Five Takeaways from NBA Monday: Kerr uses lessons from Popovich to help Warriors dismantle Spurs

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It was as wild a night in the NBA — so busy that Jeff Green‘s three for Memphis to force overtime (they eventually won in the extra frame) doesn’t even make the cut. And I thought this was going to be an all Warriors-Spurs recap of the night, but we will, at least, start there and follow with four other things you should know from an NBA Monday.

1) Steve Kerr used lesson he learned from playing for Gregg Popovich to help Golden State throttle Spurs by 30. All game Monday night it seemed amazing how many back-door cuts — and nifty passes to those cutters — the Warriors were able to get on the Spurs. Golden State’s ball movement was otherworldly, and Draymond Green, in particular, seemed to keep finding cutters going to the rim for good looks. It’s one of many reasons the Warriors ran the Spurs out of the building Monday, winning by 30.

Fear of those Warriors cuts threw the Spurs defense off and led to THE highlight of the night when Stephen Curry shaked and baked the best defender in the NBA in Kawhi Leonard and turned him into a Vine highlight flying around the Web.

After the game, Warriors’ coach Steve Kerr credited playing for Spurs coach Gregg Popovich for all those cuts. Via Ethan Sherwood Straus of ESPN:

“If anybody overplays you, our guys are taught, just cut, cut back door, the next guy will fill the spot. Keep the ball moving. That was something that really was a point of emphasis when I played in San Antonio for Pop. That’s what they do.”

There was more to this win than that. The Warriors pressure defense led to 15 steals and 25 Spurs turnovers (nearly one in four Spurs possessions was a turnover), which allowed Golden State to get out and run, where it is most dangerous. Matchups between these two teams — including in the playoffs — will come down to who controls the tempo and style of play, and Monday night at 106 possessions for the game it was all Warriors. Plus, Curry dropped 37 and whichever defender the Spurs threw at him struggled. There was more, such as Green’s defense on LaMarcus Aldridge, holding the Spurs’ star to five points on 2-of-9 shooting (plus Aldridge was exploited on defense, getting switched onto Curry at times). Everything went the Warriors’ way.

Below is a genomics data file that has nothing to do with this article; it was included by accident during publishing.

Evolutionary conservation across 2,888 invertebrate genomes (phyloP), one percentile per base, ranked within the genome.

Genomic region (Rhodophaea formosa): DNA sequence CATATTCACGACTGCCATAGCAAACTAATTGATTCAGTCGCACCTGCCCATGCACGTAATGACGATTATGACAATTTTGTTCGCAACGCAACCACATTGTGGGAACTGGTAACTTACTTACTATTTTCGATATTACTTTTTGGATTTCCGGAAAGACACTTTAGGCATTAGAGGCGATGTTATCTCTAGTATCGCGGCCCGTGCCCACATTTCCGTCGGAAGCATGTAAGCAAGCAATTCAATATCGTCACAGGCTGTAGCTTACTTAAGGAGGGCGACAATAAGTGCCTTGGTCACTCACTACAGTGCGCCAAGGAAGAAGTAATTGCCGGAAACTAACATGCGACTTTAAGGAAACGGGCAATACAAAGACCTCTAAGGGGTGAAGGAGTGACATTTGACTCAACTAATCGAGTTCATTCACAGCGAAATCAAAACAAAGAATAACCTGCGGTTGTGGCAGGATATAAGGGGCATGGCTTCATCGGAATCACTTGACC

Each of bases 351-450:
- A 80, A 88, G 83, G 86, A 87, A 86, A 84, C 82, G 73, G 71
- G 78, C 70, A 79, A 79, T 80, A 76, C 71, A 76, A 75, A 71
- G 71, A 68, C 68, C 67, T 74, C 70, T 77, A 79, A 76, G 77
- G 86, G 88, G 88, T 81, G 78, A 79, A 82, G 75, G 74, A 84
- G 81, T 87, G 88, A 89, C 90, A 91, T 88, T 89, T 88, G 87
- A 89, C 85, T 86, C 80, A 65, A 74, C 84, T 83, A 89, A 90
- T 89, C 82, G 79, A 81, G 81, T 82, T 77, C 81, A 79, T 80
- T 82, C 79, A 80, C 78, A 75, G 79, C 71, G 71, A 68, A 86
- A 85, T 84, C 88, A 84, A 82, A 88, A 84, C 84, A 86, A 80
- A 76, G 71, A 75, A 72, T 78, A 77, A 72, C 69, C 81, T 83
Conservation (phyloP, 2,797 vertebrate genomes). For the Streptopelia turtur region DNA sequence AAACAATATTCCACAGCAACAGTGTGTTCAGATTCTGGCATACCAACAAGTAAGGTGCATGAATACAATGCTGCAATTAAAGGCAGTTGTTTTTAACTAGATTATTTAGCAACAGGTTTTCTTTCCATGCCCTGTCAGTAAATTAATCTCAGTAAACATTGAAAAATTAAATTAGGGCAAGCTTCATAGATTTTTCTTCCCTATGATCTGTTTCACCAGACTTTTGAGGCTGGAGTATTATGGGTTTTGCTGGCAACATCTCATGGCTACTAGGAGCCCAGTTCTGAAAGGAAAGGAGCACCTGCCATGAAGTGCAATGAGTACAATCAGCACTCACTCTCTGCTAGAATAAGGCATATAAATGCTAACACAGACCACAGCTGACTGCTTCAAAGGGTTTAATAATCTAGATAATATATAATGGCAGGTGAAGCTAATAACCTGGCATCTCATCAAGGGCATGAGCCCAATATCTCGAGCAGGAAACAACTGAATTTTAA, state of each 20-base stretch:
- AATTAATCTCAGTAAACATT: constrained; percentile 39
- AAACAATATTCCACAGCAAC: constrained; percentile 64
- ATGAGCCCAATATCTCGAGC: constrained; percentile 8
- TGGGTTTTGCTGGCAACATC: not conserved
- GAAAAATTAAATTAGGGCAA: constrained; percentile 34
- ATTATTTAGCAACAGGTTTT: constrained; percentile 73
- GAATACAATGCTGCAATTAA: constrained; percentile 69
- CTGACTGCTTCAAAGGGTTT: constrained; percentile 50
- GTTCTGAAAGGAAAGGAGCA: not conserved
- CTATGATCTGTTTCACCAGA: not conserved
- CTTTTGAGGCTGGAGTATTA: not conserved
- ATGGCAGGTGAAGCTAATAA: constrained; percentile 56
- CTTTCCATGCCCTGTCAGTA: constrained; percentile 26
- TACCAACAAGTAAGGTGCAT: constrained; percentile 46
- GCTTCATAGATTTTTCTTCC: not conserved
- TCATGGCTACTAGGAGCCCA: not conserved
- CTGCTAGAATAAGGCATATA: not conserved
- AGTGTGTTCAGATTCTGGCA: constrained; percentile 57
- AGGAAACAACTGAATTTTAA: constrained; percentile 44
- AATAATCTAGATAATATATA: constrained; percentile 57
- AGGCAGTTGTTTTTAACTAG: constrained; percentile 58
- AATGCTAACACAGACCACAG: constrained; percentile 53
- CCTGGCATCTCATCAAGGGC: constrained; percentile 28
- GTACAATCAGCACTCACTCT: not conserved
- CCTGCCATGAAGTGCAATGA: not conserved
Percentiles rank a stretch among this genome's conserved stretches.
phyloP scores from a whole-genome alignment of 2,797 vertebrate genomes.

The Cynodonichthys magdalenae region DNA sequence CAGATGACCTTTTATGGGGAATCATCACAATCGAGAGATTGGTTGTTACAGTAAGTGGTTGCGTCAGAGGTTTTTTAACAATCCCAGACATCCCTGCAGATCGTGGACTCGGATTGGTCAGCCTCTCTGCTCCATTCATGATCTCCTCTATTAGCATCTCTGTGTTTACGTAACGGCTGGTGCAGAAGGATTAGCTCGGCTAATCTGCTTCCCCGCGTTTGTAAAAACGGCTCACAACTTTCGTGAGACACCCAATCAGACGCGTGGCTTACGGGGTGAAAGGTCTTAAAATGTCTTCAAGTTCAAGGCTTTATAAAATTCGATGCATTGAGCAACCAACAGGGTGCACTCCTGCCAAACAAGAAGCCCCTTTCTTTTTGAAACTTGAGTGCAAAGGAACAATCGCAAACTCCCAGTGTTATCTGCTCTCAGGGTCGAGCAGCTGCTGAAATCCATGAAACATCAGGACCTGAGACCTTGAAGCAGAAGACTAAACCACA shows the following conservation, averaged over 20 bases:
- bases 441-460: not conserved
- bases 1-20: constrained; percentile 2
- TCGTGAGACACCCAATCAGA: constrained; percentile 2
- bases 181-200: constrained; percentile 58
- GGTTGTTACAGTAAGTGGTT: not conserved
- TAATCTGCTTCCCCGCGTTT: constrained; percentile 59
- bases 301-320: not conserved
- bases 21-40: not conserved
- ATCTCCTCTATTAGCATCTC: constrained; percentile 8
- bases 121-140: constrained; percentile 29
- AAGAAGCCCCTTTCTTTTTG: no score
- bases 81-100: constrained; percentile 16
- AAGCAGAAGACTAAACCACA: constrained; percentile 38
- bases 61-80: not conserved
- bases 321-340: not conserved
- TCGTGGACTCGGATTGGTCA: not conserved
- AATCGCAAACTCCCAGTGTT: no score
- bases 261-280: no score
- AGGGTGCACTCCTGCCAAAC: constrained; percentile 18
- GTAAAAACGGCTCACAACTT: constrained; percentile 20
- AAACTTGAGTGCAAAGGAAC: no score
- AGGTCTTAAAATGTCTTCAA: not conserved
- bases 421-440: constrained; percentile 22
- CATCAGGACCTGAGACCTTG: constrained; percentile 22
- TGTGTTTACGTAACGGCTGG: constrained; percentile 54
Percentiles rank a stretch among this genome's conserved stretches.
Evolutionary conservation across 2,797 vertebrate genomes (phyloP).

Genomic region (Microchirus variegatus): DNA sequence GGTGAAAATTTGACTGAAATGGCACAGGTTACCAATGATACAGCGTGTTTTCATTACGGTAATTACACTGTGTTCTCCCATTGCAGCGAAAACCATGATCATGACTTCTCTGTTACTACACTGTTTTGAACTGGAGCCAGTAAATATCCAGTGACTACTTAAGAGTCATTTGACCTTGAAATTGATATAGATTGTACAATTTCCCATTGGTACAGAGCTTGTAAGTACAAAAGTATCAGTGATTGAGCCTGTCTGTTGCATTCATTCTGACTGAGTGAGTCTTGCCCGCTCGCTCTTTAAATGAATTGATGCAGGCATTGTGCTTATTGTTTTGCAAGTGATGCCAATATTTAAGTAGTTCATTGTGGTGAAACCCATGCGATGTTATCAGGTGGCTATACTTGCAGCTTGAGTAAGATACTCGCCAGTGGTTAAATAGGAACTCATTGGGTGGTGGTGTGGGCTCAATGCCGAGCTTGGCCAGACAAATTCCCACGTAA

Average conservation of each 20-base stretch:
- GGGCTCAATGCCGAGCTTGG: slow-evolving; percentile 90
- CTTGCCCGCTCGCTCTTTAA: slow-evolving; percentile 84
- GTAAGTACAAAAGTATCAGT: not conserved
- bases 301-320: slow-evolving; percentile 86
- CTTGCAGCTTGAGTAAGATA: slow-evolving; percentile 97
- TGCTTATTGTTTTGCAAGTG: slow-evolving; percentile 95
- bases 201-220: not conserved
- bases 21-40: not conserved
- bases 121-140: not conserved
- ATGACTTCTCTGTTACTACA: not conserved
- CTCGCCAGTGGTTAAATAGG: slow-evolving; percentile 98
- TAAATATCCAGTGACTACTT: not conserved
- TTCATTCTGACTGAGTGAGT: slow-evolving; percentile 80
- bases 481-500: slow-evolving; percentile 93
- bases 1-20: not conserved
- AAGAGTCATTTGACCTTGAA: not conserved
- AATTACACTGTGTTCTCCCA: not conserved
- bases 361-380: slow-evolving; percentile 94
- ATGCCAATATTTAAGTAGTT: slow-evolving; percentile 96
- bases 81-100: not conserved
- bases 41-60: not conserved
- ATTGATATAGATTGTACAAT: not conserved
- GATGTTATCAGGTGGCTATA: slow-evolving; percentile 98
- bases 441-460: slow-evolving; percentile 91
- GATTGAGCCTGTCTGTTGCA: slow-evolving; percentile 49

This game does not dictate what would happen in a seven-game series between these teams four months from now, or even what will happen the three other times they meet this regular season. But right now, today, the Warriors are asking questions the Spurs have to figure out how to answer. Right now the Warriors have established themselves as the clear best team in the NBA.

2) DeMarcus Cousins scores franchise-record 56, still not enough as Troy Daniels‘ three lifts Hornets over Kings in double OT. This was the most thrilling game of the night. Charlotte simply had no answer for the physicality of Sacramento’s big man Cousins. He is enough of a threat as a jump shooter that defenders have to respect it, so he put the ball on the floor and drove the basket against Charlotte — Cousins scored 56 points, tying Oscar Robertson for the franchise record for most points in a game.

Well, there was one thing the Hornets could do — keep pace by scoring a lot. Which they did. They were led by Daniels, who filled it up off the bench with 28 points, including the eventual game-winner in double overtime.

On that play, Daniels popped out up high and got separation from Darren Collison thanks to a moving, illegal screen from Frank Kaminsky that was not called. That space was all Daniels needed, he turned and shot from 27 feet out and hit nothing but the bottom of the net. The Hornets were up 129-128, and that proved to be the ballgame.

3) Anthony Davis suffers concussion and by the hand… er, elbow of teammate. The good news for the Pelicans is that they are off until Thursday, so there is time for Davis to go through the NBA’s concussion protocol and still play in their next game. But this was nasty. Both Davis and Tyreke Evans were going for a rebound, trying to keep it away from James Harden, when Evans inadvertently elbowed Davis in the head.

Davis went to the ground, then went to the locker room not to return, the Pelicans announcing he had suffered a concussion. Harden and Trevor Ariza sparked an 18-0 Rockets run to start the second half with Davis out, and from there the Rockets held on for a 112-111 win. Harden finished with 35 points.